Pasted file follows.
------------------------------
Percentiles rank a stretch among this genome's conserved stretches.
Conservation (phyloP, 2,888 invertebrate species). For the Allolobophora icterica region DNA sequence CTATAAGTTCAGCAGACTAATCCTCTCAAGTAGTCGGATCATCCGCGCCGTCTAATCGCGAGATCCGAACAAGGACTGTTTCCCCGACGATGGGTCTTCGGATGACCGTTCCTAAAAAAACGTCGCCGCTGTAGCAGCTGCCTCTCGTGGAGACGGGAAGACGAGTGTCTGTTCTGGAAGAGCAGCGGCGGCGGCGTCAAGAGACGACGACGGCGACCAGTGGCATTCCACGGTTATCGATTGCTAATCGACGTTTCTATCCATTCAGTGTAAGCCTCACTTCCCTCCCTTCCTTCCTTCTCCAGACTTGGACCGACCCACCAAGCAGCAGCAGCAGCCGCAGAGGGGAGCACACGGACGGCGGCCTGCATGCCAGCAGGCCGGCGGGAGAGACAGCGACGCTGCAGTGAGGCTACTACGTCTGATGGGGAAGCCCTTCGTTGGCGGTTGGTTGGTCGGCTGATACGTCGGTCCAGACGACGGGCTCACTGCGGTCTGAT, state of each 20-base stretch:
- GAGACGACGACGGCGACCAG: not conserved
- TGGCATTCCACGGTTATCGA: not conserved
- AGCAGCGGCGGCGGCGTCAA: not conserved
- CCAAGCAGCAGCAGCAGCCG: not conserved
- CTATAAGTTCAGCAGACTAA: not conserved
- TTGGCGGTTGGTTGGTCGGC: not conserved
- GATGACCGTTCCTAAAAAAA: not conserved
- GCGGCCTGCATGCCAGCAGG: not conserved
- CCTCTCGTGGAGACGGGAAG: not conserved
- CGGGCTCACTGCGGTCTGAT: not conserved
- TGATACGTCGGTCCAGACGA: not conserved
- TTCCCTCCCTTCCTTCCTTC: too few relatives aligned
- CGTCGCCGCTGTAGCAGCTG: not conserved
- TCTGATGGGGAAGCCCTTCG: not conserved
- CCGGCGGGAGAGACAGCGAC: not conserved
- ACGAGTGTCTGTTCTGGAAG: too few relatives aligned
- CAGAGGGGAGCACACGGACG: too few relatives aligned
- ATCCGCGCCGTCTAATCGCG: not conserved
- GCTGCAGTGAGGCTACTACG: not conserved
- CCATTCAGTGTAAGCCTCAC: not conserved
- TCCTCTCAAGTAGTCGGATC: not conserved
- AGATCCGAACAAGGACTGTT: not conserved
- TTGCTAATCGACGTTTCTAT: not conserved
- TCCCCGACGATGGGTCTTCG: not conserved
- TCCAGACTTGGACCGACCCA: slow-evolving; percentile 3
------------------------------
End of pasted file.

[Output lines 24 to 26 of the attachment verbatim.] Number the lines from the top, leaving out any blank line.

- AGATCCGAACAAGGACTGTT: not conserved
- TTGCTAATCGACGTTTCTAT: not conserved
- TCCCCGACGATGGGTCTTCG: not conserved